Accurate conversion of neutron time-of-flight (TOF) to wavelength is of fundamental importance to neutron scattering measurements in order to ensure the accuracy of the instruments and the experimental results. Equally important in these measurements is the determination of uncertainties, and with the appropriate precision. Especially in cases where instruments are highly configurable, the determination of the absolute wavelength after any change must always be performed (e.g. change of detector position). Inspired by the manner with which neutron spectrometers determine the absolute wavelength, we evaluate for the first time, in the author’s knowledge, a commonly used method for converting TOF to neutron wavelength, the distance of a monitor from
the source of neutrons and we analytically calculate the uncertainty contributions that limit the
precision of the conversion. The method was evaluated at the V20 test beamline at the Helmholtz Zentrum Berlin (HZB), emulating the ESS source with a long pulse of 2.86 ms length and 14 Hz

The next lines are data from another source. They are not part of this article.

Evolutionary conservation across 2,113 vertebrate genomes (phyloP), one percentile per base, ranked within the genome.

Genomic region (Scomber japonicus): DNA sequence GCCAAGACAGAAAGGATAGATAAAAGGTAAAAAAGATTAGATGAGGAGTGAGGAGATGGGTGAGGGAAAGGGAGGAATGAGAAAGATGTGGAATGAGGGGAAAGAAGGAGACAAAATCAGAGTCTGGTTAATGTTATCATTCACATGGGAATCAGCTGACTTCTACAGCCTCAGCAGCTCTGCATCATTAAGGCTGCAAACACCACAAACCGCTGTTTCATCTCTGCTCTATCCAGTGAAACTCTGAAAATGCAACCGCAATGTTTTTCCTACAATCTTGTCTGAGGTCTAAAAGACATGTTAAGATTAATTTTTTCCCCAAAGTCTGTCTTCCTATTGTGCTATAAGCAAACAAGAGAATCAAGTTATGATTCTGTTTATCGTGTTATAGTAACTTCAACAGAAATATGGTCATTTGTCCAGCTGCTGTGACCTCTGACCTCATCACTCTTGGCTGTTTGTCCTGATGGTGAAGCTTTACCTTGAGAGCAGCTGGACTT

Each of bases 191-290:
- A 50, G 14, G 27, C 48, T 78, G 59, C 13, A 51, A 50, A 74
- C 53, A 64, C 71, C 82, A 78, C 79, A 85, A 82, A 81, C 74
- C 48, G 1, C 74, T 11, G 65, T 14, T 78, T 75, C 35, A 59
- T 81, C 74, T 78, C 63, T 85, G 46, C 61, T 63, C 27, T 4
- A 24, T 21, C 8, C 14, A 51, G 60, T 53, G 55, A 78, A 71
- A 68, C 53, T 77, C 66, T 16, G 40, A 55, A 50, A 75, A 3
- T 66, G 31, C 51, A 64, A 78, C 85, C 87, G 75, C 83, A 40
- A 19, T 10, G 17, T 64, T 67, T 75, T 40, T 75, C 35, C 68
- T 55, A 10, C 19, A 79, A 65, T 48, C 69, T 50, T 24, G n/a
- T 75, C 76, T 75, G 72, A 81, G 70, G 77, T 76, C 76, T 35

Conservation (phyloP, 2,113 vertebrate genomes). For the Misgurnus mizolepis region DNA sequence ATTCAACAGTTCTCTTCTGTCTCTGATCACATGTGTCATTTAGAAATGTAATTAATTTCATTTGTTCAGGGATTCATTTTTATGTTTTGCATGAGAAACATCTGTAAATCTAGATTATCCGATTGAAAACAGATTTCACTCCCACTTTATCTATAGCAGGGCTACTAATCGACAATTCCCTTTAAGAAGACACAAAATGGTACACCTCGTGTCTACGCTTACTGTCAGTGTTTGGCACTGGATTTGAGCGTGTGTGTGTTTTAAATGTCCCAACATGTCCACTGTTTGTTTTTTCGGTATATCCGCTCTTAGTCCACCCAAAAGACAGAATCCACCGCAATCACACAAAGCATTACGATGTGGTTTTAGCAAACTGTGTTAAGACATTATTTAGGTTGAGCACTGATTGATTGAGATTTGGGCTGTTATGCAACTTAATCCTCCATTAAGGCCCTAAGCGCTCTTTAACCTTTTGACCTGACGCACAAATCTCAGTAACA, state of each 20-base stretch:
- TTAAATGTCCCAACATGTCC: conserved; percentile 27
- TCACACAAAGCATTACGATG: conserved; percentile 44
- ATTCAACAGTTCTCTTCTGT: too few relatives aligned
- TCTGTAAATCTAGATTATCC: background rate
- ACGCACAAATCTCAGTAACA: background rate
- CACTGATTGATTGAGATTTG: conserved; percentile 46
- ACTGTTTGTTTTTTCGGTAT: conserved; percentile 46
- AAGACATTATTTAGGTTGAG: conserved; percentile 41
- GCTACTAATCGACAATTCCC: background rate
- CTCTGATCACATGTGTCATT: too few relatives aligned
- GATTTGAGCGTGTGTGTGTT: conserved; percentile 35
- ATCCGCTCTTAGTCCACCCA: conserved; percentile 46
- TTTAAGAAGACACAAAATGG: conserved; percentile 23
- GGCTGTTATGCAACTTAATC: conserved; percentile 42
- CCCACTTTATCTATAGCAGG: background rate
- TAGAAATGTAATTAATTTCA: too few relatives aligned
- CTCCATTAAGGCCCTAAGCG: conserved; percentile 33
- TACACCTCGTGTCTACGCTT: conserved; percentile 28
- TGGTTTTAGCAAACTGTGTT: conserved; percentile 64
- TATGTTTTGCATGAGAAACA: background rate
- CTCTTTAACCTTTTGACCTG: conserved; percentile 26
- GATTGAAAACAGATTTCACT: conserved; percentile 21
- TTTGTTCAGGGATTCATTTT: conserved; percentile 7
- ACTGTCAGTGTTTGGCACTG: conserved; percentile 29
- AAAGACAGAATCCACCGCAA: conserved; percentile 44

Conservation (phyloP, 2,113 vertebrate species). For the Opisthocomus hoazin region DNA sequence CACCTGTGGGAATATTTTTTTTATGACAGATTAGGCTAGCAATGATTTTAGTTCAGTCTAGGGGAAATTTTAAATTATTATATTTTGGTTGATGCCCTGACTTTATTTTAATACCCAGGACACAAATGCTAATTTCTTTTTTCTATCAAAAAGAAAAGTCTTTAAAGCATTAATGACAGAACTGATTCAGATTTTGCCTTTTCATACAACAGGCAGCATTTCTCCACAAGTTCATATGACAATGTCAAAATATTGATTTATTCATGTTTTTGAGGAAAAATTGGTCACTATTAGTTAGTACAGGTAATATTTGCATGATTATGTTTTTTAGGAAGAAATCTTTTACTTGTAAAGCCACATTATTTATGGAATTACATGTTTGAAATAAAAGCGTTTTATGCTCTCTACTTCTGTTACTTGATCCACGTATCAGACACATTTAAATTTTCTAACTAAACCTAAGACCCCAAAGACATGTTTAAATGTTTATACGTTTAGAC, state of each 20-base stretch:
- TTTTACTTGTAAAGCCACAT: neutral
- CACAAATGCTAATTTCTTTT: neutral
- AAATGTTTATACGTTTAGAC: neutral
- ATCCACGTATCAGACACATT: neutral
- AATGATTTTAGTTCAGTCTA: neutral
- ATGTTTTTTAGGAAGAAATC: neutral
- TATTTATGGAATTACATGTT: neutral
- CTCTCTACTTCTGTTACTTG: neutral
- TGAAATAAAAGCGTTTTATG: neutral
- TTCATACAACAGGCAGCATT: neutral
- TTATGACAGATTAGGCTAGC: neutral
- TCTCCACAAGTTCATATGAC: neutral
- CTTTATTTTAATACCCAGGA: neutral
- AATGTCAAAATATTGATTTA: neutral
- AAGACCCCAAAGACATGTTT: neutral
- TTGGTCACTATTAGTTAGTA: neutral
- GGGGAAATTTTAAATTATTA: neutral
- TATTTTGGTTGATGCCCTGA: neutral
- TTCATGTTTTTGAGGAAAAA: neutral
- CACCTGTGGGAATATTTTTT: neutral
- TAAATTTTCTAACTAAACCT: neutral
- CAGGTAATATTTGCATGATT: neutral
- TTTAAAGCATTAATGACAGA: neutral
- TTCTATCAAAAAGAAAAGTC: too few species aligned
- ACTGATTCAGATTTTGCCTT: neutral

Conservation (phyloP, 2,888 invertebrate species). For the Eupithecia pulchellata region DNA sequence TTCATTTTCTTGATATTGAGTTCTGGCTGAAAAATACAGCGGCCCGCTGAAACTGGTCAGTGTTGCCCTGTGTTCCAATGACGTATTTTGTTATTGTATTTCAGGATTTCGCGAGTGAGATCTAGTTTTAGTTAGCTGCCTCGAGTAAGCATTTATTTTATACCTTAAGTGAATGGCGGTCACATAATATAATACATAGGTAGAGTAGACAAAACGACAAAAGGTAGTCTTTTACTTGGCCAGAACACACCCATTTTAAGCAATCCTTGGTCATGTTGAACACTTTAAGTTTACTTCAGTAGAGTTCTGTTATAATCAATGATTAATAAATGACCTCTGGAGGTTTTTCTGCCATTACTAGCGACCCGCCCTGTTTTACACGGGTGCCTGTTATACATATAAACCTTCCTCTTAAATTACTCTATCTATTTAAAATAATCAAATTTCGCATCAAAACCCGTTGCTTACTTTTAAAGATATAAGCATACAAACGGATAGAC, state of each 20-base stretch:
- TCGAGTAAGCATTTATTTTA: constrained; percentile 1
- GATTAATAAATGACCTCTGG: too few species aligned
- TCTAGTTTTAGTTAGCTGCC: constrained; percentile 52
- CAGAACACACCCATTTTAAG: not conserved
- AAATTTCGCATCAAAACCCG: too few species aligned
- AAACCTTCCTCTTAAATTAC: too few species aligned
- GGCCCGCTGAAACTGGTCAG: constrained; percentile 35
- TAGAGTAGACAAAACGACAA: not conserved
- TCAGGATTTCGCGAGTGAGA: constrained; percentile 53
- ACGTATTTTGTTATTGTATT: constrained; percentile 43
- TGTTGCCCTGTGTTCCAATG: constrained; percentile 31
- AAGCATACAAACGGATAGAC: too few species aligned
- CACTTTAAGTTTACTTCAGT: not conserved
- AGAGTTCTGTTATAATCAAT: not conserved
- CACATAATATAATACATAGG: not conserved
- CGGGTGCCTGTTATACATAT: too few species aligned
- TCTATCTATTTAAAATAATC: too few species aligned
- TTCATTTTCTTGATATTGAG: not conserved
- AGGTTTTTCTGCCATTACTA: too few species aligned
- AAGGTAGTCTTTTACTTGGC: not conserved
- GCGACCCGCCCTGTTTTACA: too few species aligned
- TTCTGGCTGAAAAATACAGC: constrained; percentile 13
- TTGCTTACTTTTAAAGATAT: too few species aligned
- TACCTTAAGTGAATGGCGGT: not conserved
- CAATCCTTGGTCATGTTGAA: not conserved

repetition rate, by using a mini-chopper operated at 140 Hz and two portable beam monitors (BMs),
as well as accompanied data acquisition infrastructure. The mini-chopper created well-defined neutron pulses and the BM was placed at two positions, enabling the average wavelength of each of the pulses created to be determined. The used experimental setup resulted in absolute wavelength determination at the monitor positions with a 𝛿𝜆𝑚𝑒𝑎𝑛/𝜆𝑚𝑒𝑎𝑛 of 1.8% for 𝜆 > 4 Å. With the use of a thinner monitor, a 𝛿𝜆𝑚𝑒𝑎𝑛/𝜆𝑚𝑒𝑎𝑛 of 1% can be reached and with a modest increase of the distance between the reference monitor positions a 𝛿𝜆𝑚𝑒𝑎𝑛/𝜆𝑚𝑒𝑎𝑛 of below 0.5% can be achieved. Further improvements are possible by using smaller chopper disc openings and a higher rotational speed chopper. The method requires only two neutron measurements and doesn’t necessitate the use of crystals or complex fitting with sigmoid functions and multiple free variables, and could constitute a suitable addition to imaging, diffraction, reflectometers and small angle neutron scattering instruments, at spallation sources, that do not normally utilise fast choppers.